1580 words - 6 pages Constitutional Convention may cause Congress to realize the people=s strong feelings on the term limit issue, thus forcing them to draft their own amendment in order to keep the states out of a Convention. (Clegg, 1995) The problem concerning term limits will not just simply fade away. The longer there are incumbents gaining power, the worse off the people of the United States will be. The American people need to stage a political uprising by using their

Cogressional Term Limits

1703 words - 7 pages that term limits will not be the only issue on the agenda. This sets the United States up for a, Arunaway Convention,@ in which those states could very possibly come out of the convention with a whole new Constitution instead of only a term limits amendment. Pressuring Congress is by far the most advantageous choice. Even the mere thought of a possible Constitutional Convention may cause Congress to realize the people=s strong feelings on the term

Freedom of Expression Is Vital to a Free Society

1257 words - 5 pages limiting speech? In this paper, these questions will be examined along with a discussion of where the basic right of free speech originated. Today, society or government can attempt to regulate speech, but it cannot prevent it if a person is within the parameters of his or her constitutional rights. For centuries, civilizations have struggled on deciding what is morality acceptable speech and trying to place restrictions on what is considered

The Consitutional Interpretation

1536 words - 6 pages Constitutional interpretations of John Jay, John Marshall, and Roger Taney exemplify Alexander Hamilton's adeptness of accurately detailing the relationship among the governmental branches depicted in Federalist 78. In the essay Federalist 78, Hamilton focused attention on the judiciary branch and its role in the balance of power among the three branches of government. In order to avoid an omnipotent or tyrannical government, the Constitution enforces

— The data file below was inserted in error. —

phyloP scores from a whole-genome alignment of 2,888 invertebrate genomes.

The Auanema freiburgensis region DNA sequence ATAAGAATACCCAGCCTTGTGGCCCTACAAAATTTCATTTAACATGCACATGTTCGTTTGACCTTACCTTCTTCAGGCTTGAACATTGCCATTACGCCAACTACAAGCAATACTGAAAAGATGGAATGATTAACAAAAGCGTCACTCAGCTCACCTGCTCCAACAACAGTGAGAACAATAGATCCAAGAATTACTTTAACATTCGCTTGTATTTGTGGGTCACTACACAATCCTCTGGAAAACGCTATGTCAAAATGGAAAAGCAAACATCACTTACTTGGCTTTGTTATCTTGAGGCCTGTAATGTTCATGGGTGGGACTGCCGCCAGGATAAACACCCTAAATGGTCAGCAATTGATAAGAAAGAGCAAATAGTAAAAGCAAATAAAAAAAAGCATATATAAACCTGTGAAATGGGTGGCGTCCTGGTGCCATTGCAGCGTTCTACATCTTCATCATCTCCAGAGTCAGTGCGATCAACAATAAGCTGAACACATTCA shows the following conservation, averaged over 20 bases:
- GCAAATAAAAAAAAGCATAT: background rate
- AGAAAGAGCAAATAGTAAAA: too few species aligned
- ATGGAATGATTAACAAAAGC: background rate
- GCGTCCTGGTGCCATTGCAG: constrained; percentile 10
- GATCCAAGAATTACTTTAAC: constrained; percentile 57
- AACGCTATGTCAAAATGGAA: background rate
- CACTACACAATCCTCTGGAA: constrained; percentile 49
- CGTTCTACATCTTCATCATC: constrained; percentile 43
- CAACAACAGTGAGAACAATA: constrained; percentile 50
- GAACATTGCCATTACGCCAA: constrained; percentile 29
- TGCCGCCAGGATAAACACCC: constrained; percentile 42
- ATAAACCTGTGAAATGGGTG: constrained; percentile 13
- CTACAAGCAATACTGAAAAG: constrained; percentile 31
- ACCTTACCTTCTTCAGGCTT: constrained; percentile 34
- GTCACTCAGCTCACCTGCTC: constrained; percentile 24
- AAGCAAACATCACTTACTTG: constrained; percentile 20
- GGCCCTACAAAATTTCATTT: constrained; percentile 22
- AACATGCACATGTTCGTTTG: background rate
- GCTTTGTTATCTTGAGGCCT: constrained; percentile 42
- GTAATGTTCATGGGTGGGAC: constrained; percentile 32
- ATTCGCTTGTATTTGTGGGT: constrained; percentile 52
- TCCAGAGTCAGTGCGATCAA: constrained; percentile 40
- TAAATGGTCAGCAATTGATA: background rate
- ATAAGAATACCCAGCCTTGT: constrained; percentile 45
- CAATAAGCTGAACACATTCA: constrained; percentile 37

Monarchy

2079 words - 8 pages world ("Arab Spring").. Not only dictatorships and absolute monarchies lacking democracy have been affected by the protests, also democratic governments - such as those with constitutional/ parliamentary monarchies as Spain - have been subject of debate. Monarchies were once the most common form of government in the world; however, at present, they are considered obsolete and are sentenced to disappear in favor of the Republics, as the ongoing

The Constitution's Ambiguity

1291 words - 5 pages The preamble of the Constitution lays out six reasons for its establishment of which two reasons standout, the establishment of justice and providing for the common defense. The national security of the United States was of paramount importance to our founders and remains so today after over 200 years. While there is no clear answer on how to achieve security, our constitutional system of government provides the framework for seeking its ends

Similar Essays

Madison Vs. Jefferson: On The Issue Of Constitutional Conflict In The Federalist Papers

1398 words - 6 pages In the Federalist Papers, James Madison and Thomas Jefferson discuss the issue of constitutional conflict, specifically the encroachment by any one branch of the government on another. Jefferson proposes a method for resolving such a conflict between the Judicial, the Legislative, and/or the Executive branch of government. His proposal states that ``whenever any two of the three branches of government shall concur in opinion, each by the voices

Federalism Essay

865 words - 3 pages Meech Lake Accord had passed, that it would have only been a "victory for those who never wanted a charter of rights entrenched in the Constitution", speaking to how gravely hard bargaining lacks equality as expressed throughout this paper, (Parkinson, 2007).Works Cited(2009) Canadian Politics. University of Toronto Press.Clark, G. & Harris, C. (1991) Approaching Constitutional Reform: A British Columbia Perspective. Vol. 14 issue no. 1

A Well Regulated Militia: The Founding Fathers And The Origins Of Gun Control In America

1323 words - 6 pages The second issue in this paper is about rebellions throughout American history. There were several rebellions, but Shays’ Rebellion, the Whiskey Rebellion, and Fries’s Rebellion were an important part of the militia debate. “Shays’s Rebellion was the largest violent uprising in the new nation’s history, would become the first test of the radical potential of the militia and the right to bear arms in post-Revolutionary America”(Cornell, 31

The Patriot Act Essay

2267 words - 10 pages (Greenwald). There are several disturbing factors regarding the recent activities of the NSA. The most egregious constitutional breach however, is that those targeted by the NSA no longer had to be suspected of any crime, let alone be suspected of being a terrorist, to fall under the purview of the NSA’s data collection efforts. (Greenwald) This paper will analyze how the sacrifice of privacy in the name of terrorism has ultimately gone too far